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Four Things You Didn’t Know About Smoking And Lung Cancer
The Rancher, Katy
By Zehra Kapadia, M.D. and Div Mehta, M.D.
For years, anti-smoking campaigns have touted the message – “Smoking causes lung cancer.” Today, you’d be hard-pressed to find any American unaware of the link between the two.
However, during Lung Cancer Awareness Month, it’s important to highlight lesser-known facts about lung cancer and smoking.
Not all lung cancer is caused by smoking
According to the American Cancer Society, while cigarette smoking is the most important risk factor for developing lung cancer, smoking accounts for 87 percent of lung cancer deaths. This means that there are thousands of people diagnosed with lung cancer each year who have never smoked. Other risk factors include exposure to secondhand smoke and ongoing exposure to asbestos, certain metals and air pollution.
Genetics can also make you more susceptible to developing lung cancer, especially those who develop it at a younger age. People who are more genetically prone to the disease should be extra cautious and reduce exposure to carcinogens.
Screenings are not available for lung cancer
Mammograms help detect breast cancer, but for lung cancer there isn’t a screening test. Recent studies suggest that CT scans can be a valuable screening tool that helps detect lung cancer at early, more treatable stages. This could lead to an approved screening test in the future.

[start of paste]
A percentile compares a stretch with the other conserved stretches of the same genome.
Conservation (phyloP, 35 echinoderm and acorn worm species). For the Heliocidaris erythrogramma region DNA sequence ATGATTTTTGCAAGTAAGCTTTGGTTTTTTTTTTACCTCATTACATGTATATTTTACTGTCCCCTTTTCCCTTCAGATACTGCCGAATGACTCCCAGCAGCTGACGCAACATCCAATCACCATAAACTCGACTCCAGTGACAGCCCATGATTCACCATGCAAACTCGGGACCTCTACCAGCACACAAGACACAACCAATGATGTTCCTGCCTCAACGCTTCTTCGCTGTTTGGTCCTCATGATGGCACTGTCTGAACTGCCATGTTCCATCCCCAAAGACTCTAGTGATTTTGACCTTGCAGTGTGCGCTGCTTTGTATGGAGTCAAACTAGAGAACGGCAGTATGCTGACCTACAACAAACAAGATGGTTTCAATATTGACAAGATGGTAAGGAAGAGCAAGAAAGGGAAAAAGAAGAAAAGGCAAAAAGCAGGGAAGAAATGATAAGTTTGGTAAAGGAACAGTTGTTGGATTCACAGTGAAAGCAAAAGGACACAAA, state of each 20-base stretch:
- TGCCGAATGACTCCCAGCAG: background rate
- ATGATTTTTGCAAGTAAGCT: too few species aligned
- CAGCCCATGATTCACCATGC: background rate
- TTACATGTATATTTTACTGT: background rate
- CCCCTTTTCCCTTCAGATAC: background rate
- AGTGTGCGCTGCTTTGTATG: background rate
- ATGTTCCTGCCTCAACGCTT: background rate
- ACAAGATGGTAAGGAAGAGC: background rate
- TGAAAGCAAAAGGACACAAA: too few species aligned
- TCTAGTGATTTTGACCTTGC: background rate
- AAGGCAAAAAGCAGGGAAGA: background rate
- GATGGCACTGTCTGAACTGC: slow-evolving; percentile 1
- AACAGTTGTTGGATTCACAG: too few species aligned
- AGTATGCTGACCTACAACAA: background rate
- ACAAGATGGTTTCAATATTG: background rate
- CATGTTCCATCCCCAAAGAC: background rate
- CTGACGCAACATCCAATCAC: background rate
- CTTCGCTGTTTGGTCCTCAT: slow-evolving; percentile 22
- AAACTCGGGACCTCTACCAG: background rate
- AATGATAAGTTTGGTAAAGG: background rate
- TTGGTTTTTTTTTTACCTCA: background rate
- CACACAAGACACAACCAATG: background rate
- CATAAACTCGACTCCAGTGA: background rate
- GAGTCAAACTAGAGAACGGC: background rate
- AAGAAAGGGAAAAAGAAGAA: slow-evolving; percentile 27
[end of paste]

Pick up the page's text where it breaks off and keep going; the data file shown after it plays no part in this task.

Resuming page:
Watch for early signs of lung cancer, and see your doctor if you experience any of the following:
Persistent cough or hoarseness of voice
Deep chest pain, shoulder or upper-back pain
Shortness of breath or wheezing
Reddened, rust-colored or bloody phlegm
Recurrent respiratory infections, like pneumonia or bronchitis
Weight loss or lack of appetite
Abnormal breast growth in men
While many of these symptoms could indicate other conditions, they can also be symptoms of lung cancer. Trust your gut – if you are not feeling right, consult your physician.
Tobacco use causes more than lung cancer
In the United States, the leading cause of preventable illness and death is tobacco use, according to the National Cancer Institute.
Smoking can also cause other cancers including bladder, cervical, esophageal, kidney, lip, larynx, mouth, acute myeloid leukemia, nasal cavity, pancreatic, sinuses, stomach, and throat cancer. It also contributes to heart disease, emphysema, bronchitis, and stomach ulcers.
States ban smoking to protect health
The most important thing you can do to prevent lung cancer is stop smoking, or distance yourself from those who do. A Center for Disease Control report released this year said the number of states with comprehensive indoor smoking bans went from zero in 2000 to 26 in 2010. In a decade, the entire nation could be covered by smoking bans in workplaces, bars, and restaurants.
While the Texas Legislature recently considered a statewide ban on smoking in public places, it wasn’t passed. Only three southern states – Florida, Louisiana, and North Carolina – have laws banning smoking in any two of the three venues (workplaces, restaurants, and bars). If Texas passed a comprehensive statewide smoke-free law, the measure would be expected to save an estimated $31 million in state Medicaid costs over two years.
In the absence of a smoking ban, avoid indoor areas like bars and restaurants that have a high concentration of smokers.
For more information, visit www.TexasOncology.com.
Dr. Zehra Kapadia is a medical oncologist at Texas Oncology-Houston Willowbrook, 13300 Hargrave Rd., Suite 190. Dr. Div Mehta is a radiation oncologist at Texas Oncology-Clear Lake, 450 Blossom, Suite E in Webster, and Texas Oncology-Deke Slayton Cancer Center, 501 Medical Center in Webster. Texas Oncology has practices throughout the Greater Houston area, including specialists in medical oncology, radiation oncology, gynecologic oncology, urology, and breast care.By Zehra Kapadia, M.D. and Div Mehta, M.D.
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